I Will No Longer Improve My Lingala Speaking Until Convinced


State interests have to be well considered beyond individuals and particular groups’ interests. When state’s interests are mixed up and overwhelmingly dominated by those of some privileged and greedy people; there comes disagreement in terms of qualifying such states. On the other hand, expectations over how states can defend or promote their mutual interests may slightly be captured if an observer/analyst bases his views on similarities in terms of culture, borders or languages features. In some cases, States’ interests keep changing and have to do probably with what leaders think might be applauded by a large size of its followers. The right way of keeping opportunists as well as greediness within confinement is relying on the rule of law.

One of the expectations from DR Congolese is that Congo-Brazza won’t behave as did neighboring countries from East as the latter seems sharing much in common with the ex-Zaire. Besides bordering with DRC, Congo-Brazza shares Lingala and Kikongo languages with the former as well as nearest city capitals in the world, namely Kinshasa and Brazzaville. Moreover, the two countries are members of Organisation Internationale de la Francophonie (OIF), members of the Economic Community of Central African States (ECCAS), members of different regional and international forums and organizations; features that can be viewed as advantageous. Though these features are roughly shared with eastern bordering states, the recent developments between the two countries might nevertheless shadow expectations from different people who hoped that Brazza can constitute a safe haven including myself.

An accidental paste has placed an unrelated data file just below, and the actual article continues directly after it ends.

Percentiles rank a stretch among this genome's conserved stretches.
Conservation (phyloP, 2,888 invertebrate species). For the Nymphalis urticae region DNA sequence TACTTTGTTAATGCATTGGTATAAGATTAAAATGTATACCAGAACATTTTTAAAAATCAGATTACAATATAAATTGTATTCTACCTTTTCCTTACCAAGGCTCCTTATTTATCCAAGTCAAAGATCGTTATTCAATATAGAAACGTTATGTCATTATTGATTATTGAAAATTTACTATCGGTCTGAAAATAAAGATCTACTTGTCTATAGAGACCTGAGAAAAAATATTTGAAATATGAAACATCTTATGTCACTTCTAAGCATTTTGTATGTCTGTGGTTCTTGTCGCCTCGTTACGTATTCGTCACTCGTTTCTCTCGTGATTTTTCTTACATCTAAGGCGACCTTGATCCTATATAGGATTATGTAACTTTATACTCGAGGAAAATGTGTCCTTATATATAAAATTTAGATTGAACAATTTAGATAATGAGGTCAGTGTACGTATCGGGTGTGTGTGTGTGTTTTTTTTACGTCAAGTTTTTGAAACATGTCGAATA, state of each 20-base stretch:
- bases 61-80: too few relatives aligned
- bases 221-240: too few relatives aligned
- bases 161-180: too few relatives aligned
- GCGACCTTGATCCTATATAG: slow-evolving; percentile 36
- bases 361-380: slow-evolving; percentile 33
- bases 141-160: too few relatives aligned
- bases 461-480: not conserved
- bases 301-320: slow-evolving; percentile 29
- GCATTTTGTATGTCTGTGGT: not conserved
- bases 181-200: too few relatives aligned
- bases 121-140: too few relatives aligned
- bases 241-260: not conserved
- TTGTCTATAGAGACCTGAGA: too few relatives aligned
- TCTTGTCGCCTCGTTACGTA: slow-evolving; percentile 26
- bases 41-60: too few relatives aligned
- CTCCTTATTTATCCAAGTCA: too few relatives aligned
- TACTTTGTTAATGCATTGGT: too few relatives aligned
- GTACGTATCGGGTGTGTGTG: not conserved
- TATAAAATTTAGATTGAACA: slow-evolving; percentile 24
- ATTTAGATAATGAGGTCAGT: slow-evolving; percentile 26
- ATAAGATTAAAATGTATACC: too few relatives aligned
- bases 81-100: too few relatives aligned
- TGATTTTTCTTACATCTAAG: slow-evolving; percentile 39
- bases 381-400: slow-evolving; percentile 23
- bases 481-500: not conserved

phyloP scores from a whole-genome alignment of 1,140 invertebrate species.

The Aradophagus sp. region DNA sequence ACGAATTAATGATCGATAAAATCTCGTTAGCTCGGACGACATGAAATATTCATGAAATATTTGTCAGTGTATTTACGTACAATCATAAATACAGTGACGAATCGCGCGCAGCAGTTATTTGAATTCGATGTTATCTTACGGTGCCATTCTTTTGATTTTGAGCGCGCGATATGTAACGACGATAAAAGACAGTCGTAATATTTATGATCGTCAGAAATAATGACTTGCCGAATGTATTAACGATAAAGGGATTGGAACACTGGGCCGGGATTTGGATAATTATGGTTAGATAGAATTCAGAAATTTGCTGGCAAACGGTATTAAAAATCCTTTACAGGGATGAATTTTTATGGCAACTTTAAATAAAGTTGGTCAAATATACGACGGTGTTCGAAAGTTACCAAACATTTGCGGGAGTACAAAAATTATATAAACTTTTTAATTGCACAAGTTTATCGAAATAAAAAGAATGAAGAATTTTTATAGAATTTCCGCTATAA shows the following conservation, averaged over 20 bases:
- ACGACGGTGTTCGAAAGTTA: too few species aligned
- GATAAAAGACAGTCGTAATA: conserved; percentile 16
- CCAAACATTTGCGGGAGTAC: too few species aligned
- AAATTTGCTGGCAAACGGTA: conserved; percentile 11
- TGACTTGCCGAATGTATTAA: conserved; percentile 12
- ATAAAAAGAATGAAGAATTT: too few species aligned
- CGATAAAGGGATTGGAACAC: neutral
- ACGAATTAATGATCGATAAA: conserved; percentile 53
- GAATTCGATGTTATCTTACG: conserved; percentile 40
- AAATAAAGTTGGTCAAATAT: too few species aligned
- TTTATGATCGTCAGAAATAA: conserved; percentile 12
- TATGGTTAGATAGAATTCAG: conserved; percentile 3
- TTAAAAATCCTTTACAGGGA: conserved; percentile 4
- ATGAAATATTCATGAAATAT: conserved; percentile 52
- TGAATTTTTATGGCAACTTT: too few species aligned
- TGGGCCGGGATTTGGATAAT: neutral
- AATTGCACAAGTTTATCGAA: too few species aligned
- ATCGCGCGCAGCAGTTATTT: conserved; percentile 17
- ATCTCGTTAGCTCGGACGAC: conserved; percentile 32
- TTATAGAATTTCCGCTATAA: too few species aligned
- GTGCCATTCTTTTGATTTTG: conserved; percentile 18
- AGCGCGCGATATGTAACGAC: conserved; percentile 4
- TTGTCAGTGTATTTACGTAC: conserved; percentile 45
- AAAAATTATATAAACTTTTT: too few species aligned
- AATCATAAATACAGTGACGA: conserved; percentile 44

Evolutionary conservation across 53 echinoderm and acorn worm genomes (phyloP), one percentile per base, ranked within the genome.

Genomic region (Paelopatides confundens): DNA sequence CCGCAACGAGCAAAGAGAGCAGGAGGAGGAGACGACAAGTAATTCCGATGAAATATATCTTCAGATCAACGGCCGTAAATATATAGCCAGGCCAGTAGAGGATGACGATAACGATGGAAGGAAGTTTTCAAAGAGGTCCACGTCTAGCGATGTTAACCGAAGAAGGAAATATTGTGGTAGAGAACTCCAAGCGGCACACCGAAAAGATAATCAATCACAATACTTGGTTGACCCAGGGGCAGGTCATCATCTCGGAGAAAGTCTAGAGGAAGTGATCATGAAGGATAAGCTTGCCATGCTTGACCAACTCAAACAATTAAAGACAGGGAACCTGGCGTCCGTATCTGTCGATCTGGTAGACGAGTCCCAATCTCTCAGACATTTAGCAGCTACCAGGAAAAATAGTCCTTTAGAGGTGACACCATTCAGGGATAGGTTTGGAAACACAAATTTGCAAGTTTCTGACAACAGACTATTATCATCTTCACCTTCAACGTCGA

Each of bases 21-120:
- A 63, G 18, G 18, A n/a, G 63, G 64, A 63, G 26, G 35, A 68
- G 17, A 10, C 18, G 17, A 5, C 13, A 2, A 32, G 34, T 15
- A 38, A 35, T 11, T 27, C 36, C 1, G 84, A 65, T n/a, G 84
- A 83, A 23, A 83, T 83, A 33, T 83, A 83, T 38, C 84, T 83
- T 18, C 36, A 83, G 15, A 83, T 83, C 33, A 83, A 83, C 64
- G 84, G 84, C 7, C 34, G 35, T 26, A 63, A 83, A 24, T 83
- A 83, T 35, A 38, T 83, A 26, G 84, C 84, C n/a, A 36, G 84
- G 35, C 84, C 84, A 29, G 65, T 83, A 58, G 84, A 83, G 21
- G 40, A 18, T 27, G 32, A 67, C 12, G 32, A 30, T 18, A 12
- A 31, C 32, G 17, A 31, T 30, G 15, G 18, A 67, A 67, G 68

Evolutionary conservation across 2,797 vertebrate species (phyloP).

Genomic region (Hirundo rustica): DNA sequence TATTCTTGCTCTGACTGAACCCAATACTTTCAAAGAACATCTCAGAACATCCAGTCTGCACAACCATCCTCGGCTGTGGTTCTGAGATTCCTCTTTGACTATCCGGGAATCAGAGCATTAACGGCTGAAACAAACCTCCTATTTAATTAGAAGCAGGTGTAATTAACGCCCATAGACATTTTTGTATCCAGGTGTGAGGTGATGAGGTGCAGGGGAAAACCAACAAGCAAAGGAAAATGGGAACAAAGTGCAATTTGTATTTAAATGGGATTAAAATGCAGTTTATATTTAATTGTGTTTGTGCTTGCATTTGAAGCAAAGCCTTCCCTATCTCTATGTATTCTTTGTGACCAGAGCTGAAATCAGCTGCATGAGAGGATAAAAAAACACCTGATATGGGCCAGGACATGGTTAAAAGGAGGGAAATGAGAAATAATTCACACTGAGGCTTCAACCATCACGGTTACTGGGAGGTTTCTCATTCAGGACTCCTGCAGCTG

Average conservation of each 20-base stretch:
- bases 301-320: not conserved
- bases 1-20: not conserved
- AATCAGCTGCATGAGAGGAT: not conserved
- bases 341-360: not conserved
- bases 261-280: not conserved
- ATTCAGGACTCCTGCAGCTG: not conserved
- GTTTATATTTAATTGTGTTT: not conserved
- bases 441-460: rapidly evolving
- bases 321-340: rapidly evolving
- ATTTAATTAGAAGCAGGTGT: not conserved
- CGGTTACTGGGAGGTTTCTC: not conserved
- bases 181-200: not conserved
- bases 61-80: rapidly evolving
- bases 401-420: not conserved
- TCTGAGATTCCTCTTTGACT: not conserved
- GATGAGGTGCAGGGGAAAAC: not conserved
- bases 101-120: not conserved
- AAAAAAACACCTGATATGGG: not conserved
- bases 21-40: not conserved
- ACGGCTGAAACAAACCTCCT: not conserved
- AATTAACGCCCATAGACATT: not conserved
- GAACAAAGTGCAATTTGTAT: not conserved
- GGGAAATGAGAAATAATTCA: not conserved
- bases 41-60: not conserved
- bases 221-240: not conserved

However, hearing from the narratives of Congolese familiar with the region bordering with Congo-Brazzaville, it seems that they have been considering these two states as mostly friends based on the fact of sharing mostly Lingala, a language spoken in Kinshasa and Brazzaville. Some of them do simply call Brazavillois as “Badenko”; that is, friends in Lingala. It looks that no one ever expected to see a “brother” state unfriendly expelling its neighboring population for undisclosed reasons. Such behaviors close to expelling neighboring population, supporting insurgencies … may be tolerated from other countries than Congo-Brazza as it has been stated, surprisingly, by even some politicians and Social Medias run by Congolese.

Despite such wrong perceptions over a country sharing Lingala with DRC, the supremacy of Lingala over other national languages might have played a great role in constructing such attitudes. In DRC, Lingala has been occupying a special room pushing all of us to underscore its learning. It is being radically viewed as tool of exclusion, domination and alienation to the extent that politicians from other regions try to emerge, they are dubbed as foreigners especially by Bangala speakers. Some Congolese, whose national language is different from Lingala, have found themselves in an obligation of sounding more Congolese through Lingala speaking. Therefore, the article intends to remind Zaireans that there is no reason to believe in language connections and hoping that this would divert neighboring states’ interests for the benefit of us. In addition, it recalls for an equal consideration of national languages as they constitute our diversity. It is also an opportunity to remind readers that Congolese culture cannot be reduced into only one national language.